Sports and politics have always made for uncomfortable bedfellows. This was as true back in 1936 when Jesse Owens showed Hitler the lie of his assumption of Aryan superiority, as it was in January of this year when Croatian and Serbian fans went after each other with fists and chairs in Melbourne.
The latter occasion was the third-round match between defending champion Novak Djokovic, a proud and unabashed Serbian, and Amer Delic, an American citizen who happened to be born in Bosnia. It probably didn’t help that Delic dared to win a set off the arrogant Djokovic. That, plus the alcohol they were imbibing, may have played a part in the building tension between their fans. The resulting melee also claimed some innocent victims.
And this was not the only event that featured hostile acting out between fans from these two countries which share a history of brutal political tension that I will not pretend to comprehend. When you’ve spent time on a small island where if you spit you will hit a relative, such in-fighting seems both pointless and unfathomable.
And so I was just as mystified when, two days later, fans of Marin Cilic (of Croatia) tussled with fans of Janko Tipsarevic (of Serbia). That event attracted a lot less press attention because it happened at a bar in Melbourne and not on the hallowed grounds of the Slam itself. But its roots lay in the same conflict with the same bloody history.
It would be nice if we could rely on tennis players themselves to become part of the solution. This could be accomplished any number of ways. For example, other players could have boycotted the Indian Wells event in solidarity with the Williams’ sisters following their allegations of racism. Or a player from Israel say, could make a point of playing mixed doubles with a player from a Muslim country or with a player who practices Islam, thereby setting an example of universal brotherhood. Or, more recently, other WTA players could have boycotted the event in Dubai, thereby making a clear statement that the discrimination against Israeli Shahar Peer was unacceptable.
But I won’t hold my breath. As long as there are large purses on the line, principles will always play second fiddle to financial profit.
It also takes a level of emotional maturity to make such a stand, and that may be asking too much of some players. For example, having myself witnessed up close the passion of Djokovic’s supporters and his intense responsiveness to them, I do not believe that we can rely on him to be part of any ongoing solution. Sure he publicly says the right things, but his fans probably know his heart better than we do.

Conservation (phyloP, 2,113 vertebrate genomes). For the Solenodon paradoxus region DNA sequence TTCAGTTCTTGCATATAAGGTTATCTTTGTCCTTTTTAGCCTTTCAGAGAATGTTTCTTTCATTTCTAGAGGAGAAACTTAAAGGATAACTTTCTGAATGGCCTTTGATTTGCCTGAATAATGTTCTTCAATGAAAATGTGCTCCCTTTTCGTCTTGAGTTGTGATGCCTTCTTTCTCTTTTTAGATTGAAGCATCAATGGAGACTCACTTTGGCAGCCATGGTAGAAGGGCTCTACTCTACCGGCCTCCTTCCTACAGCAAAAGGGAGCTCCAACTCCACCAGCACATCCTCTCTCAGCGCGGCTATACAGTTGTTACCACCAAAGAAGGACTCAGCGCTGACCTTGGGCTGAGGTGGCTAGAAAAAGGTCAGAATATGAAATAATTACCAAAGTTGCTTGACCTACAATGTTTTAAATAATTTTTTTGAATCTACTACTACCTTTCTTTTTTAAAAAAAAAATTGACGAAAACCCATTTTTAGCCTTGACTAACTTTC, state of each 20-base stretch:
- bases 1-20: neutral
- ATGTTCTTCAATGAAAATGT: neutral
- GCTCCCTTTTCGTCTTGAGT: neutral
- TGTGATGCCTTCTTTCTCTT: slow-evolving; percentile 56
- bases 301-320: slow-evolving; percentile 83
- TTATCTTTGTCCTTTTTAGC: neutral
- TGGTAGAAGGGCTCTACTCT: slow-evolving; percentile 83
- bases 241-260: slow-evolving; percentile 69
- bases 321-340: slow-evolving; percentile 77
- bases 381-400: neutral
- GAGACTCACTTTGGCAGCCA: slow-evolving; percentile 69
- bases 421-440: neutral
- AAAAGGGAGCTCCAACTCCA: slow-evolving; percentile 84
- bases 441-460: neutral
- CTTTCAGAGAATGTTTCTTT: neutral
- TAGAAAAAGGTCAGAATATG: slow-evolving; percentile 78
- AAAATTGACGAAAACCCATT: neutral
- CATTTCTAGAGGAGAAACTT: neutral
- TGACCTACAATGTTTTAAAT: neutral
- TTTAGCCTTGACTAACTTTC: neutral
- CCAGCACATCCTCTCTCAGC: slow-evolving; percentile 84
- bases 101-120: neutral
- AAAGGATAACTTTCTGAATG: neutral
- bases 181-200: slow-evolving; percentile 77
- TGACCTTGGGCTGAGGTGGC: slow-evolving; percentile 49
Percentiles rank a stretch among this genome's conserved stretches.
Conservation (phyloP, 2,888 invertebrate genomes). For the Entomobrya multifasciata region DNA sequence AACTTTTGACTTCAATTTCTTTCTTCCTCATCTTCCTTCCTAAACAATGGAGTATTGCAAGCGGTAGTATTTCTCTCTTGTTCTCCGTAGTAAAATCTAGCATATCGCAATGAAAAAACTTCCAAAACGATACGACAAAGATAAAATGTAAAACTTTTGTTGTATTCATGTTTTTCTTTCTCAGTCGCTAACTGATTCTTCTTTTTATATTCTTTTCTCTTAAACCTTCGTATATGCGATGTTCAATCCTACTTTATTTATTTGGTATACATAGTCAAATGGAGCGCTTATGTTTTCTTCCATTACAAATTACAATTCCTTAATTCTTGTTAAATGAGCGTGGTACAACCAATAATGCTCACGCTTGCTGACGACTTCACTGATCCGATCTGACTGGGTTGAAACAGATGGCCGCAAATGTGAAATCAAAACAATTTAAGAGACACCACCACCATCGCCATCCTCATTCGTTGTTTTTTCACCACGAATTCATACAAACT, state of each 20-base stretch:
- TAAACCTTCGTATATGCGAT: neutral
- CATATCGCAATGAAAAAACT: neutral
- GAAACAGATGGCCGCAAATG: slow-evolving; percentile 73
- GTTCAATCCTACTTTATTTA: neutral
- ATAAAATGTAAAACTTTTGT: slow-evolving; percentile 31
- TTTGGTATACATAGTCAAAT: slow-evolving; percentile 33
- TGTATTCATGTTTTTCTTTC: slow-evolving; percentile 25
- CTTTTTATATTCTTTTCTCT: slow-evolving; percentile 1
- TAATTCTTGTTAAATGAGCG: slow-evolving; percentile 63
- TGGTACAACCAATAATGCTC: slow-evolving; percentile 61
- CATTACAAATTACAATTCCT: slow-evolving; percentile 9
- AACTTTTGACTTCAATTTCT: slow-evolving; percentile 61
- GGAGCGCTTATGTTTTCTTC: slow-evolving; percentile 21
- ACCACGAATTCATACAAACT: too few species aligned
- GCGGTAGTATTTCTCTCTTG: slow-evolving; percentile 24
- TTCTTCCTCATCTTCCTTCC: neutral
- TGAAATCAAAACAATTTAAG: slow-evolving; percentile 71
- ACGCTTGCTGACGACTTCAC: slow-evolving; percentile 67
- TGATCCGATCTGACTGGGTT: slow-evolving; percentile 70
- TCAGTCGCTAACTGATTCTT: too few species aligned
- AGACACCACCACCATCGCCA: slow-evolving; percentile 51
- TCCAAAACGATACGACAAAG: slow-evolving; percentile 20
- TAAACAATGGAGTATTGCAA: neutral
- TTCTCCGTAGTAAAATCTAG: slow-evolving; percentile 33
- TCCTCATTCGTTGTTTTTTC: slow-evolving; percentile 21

Which means that solutions will have to come from the WTA and the ATP. Which brings me to the third change I would like to see in tennis -- for its leadership to find ways to reduce the negative impact of politics.
But even as I write this, I know that I am asking for too much. That would be like asking Tina Fey to protect the integrity of “30 Rock” by reducing the number of product placements. Were you as disgusted as I was by the astonishing number of references to McDonald’s “McFlurry”, or close-ups of the iPhone in the latest episode? For a while there I wasn’t sure if I was watching a comedy show or a well-embedded advertisement. Once you've sold your soul to the corporate television monster, I'm afraid there's no turning back.
Which then brings me to us, the tennis fans. It’s clear to me that we are the ones who will have to step up and address this fiasco. It’s going to be up to us to prove that our love for tennis can transcend politics, regardless of whose hands are on the racket. Of course there is a time to root for one’s country -- and that is during Davis or Fed Cup, and, naturally, during the Olympics. The rest of the time, our focus could only be on the quality of the tennis being played, regardless of who is playing it.
Hey, I can dream can’t I?